The bulk of my posts over the last few days have focused on people with relative degrees of privilege who are wringing their hands over the election and want some sort of hopefully meaningful guidance on how to apply their worries in an efficient way. This post is especially so, because not everyone has money to throw around — and some people have even less, because they are saving up in the event of an emergency that might require a rapid outlay of cash. For those who do have financial resources, there are a ton of different ways to direct them, and none of them are specifically bad (unless you’re donating to a terrible organisation or bad charity), but some may give you a better bang for your buck.
If you are in a position to donate money anywhere, your first stop should be your work. Does your employer offer matching donations? Why not, if they don’t? Is there a limit? Are they restricted to certain organizations? If your company offers matching grants, it’s a good idea to take advantage of them. If they restrict donations and the available options make you uncomfortable, ask them to consider expanding the list.
If you don’t have access to matching funds through your job, check out charitable organizations you care about that have challenge or matching grants at various points during the year. Right now, for example, Cat Town, a Bay Area charity that does fantastic cat rescue work, has a challenge grant that will double your money if you donate, making it a really great time to do that thing. Cat Town provides services to cats with complex needs that might otherwise be euthanised, including cats that need a little more socialising to be adoptable, older cats, FIV+ cats, and cats with other underlying medical conditions. Their work has helped cut the kill rate at Oakland Animal Services, which is pretty great. If you think donating money to cats isn’t a great use of your funds right now, that’s fine, but remember that in times of political and financial stress, many people are forced to surrender their animals because they lose their homes or the ability to care for their pets, and it is pretty devastating to be forced to turn your animal over for probably euthanasia, which is why groups like Cat Town are so important.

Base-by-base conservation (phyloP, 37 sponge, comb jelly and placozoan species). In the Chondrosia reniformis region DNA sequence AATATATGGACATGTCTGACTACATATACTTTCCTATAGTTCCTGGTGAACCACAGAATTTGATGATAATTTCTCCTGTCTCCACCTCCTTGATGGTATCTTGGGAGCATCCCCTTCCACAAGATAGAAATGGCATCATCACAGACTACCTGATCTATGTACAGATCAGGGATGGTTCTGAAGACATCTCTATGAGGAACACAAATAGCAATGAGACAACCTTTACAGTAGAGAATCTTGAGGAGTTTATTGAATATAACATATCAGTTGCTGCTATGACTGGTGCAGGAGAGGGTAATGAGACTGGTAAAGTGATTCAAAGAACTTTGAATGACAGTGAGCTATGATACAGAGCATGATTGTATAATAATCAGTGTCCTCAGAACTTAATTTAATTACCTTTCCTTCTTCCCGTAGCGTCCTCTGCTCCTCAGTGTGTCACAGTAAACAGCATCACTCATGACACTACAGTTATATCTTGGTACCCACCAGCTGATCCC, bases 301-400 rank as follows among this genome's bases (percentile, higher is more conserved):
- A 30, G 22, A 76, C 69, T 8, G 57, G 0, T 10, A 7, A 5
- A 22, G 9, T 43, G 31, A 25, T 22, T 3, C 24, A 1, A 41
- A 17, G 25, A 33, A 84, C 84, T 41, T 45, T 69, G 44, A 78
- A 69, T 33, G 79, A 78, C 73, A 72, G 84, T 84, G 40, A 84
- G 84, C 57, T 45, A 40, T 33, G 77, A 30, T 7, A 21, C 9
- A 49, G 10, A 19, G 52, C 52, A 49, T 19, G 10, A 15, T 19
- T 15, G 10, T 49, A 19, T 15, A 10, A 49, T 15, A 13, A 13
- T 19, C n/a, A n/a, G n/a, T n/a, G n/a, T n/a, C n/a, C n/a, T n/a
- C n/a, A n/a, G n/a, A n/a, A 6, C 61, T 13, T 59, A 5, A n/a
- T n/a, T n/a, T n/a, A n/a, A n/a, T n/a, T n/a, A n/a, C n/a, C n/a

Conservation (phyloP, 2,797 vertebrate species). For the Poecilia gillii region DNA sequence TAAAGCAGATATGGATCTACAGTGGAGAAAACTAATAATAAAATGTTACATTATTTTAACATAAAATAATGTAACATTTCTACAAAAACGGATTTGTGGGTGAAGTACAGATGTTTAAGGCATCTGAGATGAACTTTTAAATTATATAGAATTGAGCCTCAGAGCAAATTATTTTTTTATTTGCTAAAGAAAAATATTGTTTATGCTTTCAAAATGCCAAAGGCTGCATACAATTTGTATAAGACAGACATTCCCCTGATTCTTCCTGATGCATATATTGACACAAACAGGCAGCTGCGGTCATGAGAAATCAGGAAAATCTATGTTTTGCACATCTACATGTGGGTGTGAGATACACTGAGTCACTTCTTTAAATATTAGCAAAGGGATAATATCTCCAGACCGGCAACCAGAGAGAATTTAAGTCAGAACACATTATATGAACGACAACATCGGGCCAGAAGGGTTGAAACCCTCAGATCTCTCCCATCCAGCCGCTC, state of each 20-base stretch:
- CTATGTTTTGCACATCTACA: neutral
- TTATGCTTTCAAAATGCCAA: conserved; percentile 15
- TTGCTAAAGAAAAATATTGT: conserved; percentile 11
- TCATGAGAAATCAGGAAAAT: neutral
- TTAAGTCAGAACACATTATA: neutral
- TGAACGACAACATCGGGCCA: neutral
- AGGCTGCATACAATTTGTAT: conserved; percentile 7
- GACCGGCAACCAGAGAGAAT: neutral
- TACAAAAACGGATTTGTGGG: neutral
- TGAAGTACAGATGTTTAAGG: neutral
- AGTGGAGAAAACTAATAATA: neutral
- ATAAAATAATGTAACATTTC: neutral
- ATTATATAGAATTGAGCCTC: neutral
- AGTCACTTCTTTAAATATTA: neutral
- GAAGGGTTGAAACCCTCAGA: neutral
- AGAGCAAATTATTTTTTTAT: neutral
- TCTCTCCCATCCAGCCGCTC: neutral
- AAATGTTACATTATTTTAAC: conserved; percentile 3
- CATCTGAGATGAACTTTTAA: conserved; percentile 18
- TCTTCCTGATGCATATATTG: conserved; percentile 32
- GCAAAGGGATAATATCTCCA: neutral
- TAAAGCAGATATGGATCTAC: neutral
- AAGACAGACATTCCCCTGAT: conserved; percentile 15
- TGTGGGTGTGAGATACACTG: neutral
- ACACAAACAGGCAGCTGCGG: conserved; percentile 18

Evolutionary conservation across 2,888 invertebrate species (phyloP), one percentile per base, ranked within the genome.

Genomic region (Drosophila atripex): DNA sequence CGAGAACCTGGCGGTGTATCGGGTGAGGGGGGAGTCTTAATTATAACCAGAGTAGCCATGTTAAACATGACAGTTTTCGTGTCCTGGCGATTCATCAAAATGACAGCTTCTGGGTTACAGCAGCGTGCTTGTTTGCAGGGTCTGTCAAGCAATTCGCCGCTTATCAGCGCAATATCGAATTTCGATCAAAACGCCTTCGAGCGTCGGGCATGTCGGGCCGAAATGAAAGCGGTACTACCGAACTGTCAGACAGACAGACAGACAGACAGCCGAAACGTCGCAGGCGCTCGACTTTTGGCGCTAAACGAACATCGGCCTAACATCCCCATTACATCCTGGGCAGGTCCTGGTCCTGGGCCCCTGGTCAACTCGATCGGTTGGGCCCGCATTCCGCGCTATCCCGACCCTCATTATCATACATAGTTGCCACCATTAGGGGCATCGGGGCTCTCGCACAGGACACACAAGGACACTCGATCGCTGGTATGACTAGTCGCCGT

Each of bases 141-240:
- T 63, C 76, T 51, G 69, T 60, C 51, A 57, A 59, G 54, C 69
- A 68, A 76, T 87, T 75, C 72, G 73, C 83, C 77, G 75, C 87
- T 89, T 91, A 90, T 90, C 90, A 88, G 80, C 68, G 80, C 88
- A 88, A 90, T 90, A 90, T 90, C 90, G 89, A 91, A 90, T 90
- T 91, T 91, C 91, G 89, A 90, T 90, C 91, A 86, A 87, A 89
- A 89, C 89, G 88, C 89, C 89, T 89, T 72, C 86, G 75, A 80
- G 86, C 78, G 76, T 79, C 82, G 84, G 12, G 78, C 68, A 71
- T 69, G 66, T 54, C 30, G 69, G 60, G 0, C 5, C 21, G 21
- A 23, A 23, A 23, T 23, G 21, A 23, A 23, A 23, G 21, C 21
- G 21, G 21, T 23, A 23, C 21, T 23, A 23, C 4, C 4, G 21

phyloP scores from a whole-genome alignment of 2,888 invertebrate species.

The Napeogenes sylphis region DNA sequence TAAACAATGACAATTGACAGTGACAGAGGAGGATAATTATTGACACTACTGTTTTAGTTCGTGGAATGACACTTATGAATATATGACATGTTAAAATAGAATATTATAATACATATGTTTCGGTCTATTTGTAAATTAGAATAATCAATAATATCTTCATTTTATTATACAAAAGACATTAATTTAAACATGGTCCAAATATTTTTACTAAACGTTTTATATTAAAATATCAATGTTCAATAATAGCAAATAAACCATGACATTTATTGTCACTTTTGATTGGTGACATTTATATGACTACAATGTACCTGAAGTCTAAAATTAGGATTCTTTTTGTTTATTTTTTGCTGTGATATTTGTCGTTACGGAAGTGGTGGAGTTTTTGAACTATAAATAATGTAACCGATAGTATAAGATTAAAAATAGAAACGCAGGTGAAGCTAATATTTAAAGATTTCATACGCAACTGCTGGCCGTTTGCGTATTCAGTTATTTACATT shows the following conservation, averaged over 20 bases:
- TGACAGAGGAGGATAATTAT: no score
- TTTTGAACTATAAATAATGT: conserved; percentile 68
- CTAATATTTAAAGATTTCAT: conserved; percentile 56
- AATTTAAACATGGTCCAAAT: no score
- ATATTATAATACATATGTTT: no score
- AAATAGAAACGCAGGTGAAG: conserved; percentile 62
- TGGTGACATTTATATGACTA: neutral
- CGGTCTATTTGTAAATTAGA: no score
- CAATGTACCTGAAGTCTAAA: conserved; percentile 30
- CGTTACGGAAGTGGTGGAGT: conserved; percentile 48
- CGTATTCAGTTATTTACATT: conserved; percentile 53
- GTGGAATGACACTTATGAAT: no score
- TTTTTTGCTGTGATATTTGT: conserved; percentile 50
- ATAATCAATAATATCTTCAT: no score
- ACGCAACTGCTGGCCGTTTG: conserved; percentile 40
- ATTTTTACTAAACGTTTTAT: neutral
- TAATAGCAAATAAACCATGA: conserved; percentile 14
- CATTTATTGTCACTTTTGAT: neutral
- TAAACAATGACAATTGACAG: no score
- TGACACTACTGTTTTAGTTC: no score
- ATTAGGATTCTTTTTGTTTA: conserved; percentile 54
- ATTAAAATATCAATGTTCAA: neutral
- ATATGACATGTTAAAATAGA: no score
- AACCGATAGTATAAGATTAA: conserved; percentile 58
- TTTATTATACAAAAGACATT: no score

Many big-name national charities that are doing super important work are being circulated as good places to put your money, including NARAL Pro-Choice America, the ACLU, Planned Parenthood, the Sierra Club, the Natural Resources Defense Council, the Transgender Law Center, Lambda Legal, the Southern Poverty Law Center, GLAAD, CAIR, the Anti-Defamation League, the National Immigration Law Center, the Disability Rights Education and Defense Fund, Black Lives Matter, and the National Disability Rights Network, among many others. All of these organisations are great places to put your money, providing direct services, legal assistance, and support for a range of people.
BUT. There’s another entity that could really use your money: Your community, or a low-income community somewhere near you. During times of economic and political hardship, small community groups get hit hard, losing a lot of their donors. You can help keep them alive and ensure that they continue to be able to provide services to people who need them more than ever. That can include organizations like the National Network of Abortion Funds, which helps people pay for abortion services, or state offices of various national organizations like Planned Parenthood and the ACLU. But it can also involve groups that I can’t conveniently list off for you because there are so many communities in the United States, with so many organisations, that an entire website might begin to scratch the surface, but that’s about it, and many of them need to be vetted.
So pick a cause or three that are important to you and look within your community to see who is doing the work. Research a bit. Yes, this takes time. You want to make sure that your money will be well used. Many communities have food banks, domestic violence shelters, rape crisis centres, independent living centres, and the like, all of which need funds. Your community may have resources like a group that helps people access health care, or legal advice, or immigration services. You probably have a free and low-cost community clinic, or there’s one nearby. Support direct services on the ground that immediately benefit people in critical need who cannot afford to wait.
We need the big picture organisations and they will use your money well. But for every pending litigation or growing lists of plaintiffs for a major civil rights case, there are people who need help right now who are suffering and relying on help from local groups for everything from buying shoes so their children can go to school to assisting them with immigration paperwork. And if you don’t have money, many of these organisations can benefit from your time, especially if you have marketable skills. Bilingual people are often incredibly helpful. Depending on the organization, your medical or legal training could be helpful. Instead of taking a service trip to the Global South to provide eye care this year, why not stay at home and run a clinic one weekend a month for low-income residents? Volunteer to teach self-defense, look after children while people are in meetings, reorganise an office, or help with construction projects. This doesn’t just help local groups. It also helps you connect with your community, learn more about its needs, and participate in strategies to protect the most vulnerable residents of your area.
And that’s pretty great.